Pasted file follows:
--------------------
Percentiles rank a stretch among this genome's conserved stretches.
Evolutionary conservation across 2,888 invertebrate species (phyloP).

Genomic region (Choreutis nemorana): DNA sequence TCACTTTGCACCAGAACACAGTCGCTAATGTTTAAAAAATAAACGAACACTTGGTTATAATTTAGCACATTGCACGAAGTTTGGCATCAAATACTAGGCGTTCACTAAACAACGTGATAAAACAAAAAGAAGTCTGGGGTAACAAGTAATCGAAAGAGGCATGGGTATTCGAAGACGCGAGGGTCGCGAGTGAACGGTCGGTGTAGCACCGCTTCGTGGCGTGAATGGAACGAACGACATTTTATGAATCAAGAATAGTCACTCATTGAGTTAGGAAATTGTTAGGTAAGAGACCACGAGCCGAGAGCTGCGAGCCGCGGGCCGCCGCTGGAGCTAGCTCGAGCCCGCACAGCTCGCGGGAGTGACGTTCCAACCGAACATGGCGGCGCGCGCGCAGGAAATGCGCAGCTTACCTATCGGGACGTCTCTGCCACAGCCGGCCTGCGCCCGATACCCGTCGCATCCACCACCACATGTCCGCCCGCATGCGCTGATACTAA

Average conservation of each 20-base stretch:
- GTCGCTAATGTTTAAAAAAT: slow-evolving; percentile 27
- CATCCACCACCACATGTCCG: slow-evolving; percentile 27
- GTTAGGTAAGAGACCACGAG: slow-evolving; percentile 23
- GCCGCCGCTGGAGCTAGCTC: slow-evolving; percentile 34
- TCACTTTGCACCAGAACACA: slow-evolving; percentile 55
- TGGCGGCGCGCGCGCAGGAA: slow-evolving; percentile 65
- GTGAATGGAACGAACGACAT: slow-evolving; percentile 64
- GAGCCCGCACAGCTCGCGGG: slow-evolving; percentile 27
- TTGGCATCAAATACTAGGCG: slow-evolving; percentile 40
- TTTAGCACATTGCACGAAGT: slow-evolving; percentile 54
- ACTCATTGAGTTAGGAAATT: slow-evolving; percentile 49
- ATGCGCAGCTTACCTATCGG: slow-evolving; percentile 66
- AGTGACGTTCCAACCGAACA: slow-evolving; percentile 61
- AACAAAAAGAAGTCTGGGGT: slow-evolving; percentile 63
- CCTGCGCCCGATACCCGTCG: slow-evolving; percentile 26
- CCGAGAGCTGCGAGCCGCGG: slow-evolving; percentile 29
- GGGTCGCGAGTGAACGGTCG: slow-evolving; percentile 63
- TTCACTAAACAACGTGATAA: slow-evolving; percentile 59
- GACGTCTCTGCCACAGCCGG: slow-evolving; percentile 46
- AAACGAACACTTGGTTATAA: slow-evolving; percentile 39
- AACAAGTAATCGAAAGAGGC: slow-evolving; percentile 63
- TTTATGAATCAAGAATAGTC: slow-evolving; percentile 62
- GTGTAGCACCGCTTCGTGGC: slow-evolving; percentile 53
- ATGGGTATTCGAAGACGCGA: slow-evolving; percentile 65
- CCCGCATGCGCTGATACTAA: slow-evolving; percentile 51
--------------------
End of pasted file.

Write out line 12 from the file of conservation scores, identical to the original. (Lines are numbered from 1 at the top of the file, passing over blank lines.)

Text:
- GAGCCCGCACAGCTCGCGGG: slow-evolving; percentile 27